Thanks to the Open Banking initiative, OpenID Connect (OIDC) and SAML are achieving a much stronger state of co-existence. The widespread adoption of OIDC isn't likely to be a scale-tipping move, but the two technologies will and should both operate for at least a decade to come. For now, this won't change the fact that SAML remains the right answer for enterprises. But as service providers and customer-focused platforms look at how to more efficiently serve customers down the road, the dual mobile/web nature of OIDC will win over SAML, changing the balance over time.
The rise of Initial Coin Offerings (ICOs) has popularized token systems, which are making their way into popular apps to manage resources between users. Also, the adoption of "wallets" is going up and we're witnessing digital services like Kin (coming to Kik Messenger) being integrated into apps and adopted by millions of cryptocurrency users. What's not making it into the headlines is that cryptocurrencies are based on blockchain technologies, and everyone with a "crypto wallet" has a blockchain identity. Identities are all based on public keys, and the wallets manage the private keys for them. Expect widespread adoption of blockchain (we predict for other, identity-related uses) even though you may not hear the word.
As effective as MFA is at curbing opportunistic attacks, you unfortunately can't always stump a determined and persistent hacker. At some point, the writers of malicious scripts will catch up with the efforts we all make to keep them out. So, now that MFA has been a more normalized part of identity protection for some time, we should proactively watch for bad actors to start finding ways of harvesting MFA methods in addition to their favorite password-snatching scripts. The game of cat and mouse continues.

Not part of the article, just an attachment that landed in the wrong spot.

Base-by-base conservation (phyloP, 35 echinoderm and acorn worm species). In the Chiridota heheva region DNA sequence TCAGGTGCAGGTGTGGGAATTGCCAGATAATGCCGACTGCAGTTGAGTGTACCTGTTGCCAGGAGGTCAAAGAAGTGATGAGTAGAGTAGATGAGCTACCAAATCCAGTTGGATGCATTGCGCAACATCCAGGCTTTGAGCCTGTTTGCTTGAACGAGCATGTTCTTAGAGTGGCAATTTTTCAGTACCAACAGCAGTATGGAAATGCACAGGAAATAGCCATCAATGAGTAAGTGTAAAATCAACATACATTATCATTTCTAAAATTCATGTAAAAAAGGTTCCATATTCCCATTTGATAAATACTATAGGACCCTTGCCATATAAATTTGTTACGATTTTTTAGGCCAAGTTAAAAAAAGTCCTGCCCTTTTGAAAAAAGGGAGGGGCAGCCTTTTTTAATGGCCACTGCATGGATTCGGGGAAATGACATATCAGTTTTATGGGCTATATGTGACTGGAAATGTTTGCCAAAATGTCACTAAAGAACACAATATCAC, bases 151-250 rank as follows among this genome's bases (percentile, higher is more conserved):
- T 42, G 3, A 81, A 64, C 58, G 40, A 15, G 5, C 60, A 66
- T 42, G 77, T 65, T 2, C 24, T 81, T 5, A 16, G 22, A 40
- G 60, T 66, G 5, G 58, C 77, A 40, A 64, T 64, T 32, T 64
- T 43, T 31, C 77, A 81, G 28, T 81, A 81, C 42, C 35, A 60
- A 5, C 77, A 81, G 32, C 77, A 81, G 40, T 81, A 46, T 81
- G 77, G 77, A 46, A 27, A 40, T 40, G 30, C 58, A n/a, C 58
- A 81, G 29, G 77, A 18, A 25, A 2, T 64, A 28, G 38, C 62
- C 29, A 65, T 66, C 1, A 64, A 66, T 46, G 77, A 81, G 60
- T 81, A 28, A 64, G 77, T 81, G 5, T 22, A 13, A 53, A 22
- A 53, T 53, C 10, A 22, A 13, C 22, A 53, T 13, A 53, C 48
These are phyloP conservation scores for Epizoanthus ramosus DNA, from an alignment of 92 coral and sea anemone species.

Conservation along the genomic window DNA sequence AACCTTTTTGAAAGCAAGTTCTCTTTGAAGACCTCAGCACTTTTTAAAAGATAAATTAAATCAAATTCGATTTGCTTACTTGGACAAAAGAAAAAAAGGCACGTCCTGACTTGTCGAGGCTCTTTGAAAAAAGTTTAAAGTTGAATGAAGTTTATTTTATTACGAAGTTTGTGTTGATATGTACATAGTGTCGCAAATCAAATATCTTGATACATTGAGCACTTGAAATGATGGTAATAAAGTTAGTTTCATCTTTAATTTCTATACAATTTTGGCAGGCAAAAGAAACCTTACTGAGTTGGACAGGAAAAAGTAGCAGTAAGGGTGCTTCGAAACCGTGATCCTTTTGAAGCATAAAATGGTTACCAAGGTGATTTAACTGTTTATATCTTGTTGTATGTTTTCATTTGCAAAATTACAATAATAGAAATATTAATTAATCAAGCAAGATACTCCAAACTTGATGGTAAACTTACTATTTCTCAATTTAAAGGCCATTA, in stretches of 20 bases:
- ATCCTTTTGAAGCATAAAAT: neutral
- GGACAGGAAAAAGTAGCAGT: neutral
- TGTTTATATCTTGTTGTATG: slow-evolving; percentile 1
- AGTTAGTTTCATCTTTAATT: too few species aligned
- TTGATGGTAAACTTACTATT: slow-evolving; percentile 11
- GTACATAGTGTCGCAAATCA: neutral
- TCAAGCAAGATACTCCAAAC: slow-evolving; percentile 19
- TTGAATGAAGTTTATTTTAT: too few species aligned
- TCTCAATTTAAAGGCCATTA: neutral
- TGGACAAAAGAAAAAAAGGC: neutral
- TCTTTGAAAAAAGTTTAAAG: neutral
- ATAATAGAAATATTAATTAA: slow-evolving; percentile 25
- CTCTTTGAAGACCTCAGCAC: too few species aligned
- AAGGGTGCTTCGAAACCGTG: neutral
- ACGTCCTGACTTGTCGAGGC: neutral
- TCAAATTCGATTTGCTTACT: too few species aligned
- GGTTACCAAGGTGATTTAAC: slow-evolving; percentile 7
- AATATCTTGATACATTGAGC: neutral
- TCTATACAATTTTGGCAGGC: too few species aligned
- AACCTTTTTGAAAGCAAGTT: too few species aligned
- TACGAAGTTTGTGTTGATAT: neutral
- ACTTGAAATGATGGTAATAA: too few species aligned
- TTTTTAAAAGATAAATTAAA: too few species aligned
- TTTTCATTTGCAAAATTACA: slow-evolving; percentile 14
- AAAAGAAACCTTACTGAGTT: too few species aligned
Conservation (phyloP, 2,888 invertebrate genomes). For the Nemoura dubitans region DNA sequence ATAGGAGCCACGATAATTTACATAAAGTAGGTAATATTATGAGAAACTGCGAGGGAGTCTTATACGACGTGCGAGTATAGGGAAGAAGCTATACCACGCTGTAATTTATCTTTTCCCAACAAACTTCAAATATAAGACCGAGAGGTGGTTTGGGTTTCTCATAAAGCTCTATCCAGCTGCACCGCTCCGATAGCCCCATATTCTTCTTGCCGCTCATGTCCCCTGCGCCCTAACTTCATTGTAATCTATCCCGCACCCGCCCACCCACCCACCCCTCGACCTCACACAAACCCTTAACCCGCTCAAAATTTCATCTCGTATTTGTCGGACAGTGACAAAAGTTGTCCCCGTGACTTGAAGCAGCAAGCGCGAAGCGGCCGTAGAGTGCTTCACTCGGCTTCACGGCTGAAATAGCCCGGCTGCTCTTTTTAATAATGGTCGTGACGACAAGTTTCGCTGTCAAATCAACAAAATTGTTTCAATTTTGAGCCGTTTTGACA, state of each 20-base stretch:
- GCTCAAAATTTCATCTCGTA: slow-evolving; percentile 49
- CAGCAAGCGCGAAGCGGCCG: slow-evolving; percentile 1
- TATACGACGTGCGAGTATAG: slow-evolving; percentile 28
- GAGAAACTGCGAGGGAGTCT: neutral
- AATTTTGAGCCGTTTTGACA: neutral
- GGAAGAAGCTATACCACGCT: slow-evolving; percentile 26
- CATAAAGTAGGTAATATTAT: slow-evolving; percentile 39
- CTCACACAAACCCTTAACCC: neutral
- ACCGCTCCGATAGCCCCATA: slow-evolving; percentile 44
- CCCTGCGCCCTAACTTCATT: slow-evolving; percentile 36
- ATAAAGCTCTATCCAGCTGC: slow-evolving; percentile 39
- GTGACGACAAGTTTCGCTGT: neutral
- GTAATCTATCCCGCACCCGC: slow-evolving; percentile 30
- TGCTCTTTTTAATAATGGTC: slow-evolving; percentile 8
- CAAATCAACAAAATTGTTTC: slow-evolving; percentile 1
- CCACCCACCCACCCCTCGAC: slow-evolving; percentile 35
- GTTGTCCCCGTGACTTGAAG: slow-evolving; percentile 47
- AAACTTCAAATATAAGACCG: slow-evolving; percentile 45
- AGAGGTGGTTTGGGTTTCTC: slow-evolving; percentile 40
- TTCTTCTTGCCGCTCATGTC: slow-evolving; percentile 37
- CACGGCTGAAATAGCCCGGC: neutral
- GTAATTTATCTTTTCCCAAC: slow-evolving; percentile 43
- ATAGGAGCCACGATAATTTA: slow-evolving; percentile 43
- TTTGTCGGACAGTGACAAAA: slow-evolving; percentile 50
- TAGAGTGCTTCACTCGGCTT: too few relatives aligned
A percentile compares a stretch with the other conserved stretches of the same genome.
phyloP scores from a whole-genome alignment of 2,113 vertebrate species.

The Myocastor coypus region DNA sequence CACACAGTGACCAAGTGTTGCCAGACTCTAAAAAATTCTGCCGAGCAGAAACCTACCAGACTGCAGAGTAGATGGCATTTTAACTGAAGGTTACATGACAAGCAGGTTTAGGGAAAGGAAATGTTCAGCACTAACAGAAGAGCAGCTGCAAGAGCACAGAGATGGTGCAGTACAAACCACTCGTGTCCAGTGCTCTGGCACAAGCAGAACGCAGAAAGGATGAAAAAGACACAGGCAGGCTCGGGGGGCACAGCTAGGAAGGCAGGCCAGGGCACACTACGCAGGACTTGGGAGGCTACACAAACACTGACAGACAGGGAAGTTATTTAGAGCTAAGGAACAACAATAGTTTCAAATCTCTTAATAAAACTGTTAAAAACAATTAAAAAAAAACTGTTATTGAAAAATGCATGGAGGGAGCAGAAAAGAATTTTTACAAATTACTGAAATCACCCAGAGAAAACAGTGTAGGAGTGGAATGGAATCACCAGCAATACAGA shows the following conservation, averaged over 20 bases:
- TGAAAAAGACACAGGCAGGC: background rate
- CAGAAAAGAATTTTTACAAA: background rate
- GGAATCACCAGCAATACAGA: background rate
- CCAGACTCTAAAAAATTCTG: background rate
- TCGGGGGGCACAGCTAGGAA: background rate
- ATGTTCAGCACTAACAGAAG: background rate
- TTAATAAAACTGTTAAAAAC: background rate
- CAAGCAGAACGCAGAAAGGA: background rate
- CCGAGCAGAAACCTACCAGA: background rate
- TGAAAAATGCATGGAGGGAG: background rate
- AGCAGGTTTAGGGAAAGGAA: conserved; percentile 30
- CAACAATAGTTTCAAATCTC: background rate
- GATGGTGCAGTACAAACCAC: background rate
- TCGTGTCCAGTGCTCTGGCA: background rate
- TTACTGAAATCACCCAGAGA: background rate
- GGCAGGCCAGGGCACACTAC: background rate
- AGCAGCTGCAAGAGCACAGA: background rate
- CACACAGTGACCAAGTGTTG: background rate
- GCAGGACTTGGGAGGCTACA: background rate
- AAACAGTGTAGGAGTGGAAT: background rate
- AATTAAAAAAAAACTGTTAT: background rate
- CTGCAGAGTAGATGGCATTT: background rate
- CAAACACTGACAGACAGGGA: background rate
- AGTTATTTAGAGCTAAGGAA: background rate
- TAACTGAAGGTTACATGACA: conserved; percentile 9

For our final prediction, we're really letting our inner geek show. You may not know what quantum computing is today, but we predict that you'll be much more familiar with the concept by the end of 2018. Quantum computing represents an event horizon where the cryptographic algorithms that underpin e-commerce and digital trust become easily breakable. We really don't want the era of quantum computing to arrive until we're very well prepared.
Expect to see post-quantum cryptography entering conversations in the geekiest circles as part of long-range business continuity plans. Approaches like "supersingular elliptic curve isogeny cryptography" or "symmetric key quantum resistance" will need to move from being just buzzwords to becoming approved algorithms, and then becoming implemented options. The question is just how long it will take.
We know this is a lot to think about, but as they say, that's the way the identity cookie crumbles. Fast pace, new technology, old threats becoming new--it's why we love this industry. If you're a security leader looking to keep pace or get ahead of these predictions, our Security Leader's Guide to MFA is a great start.
Here's to a safe, secure and exciting 2018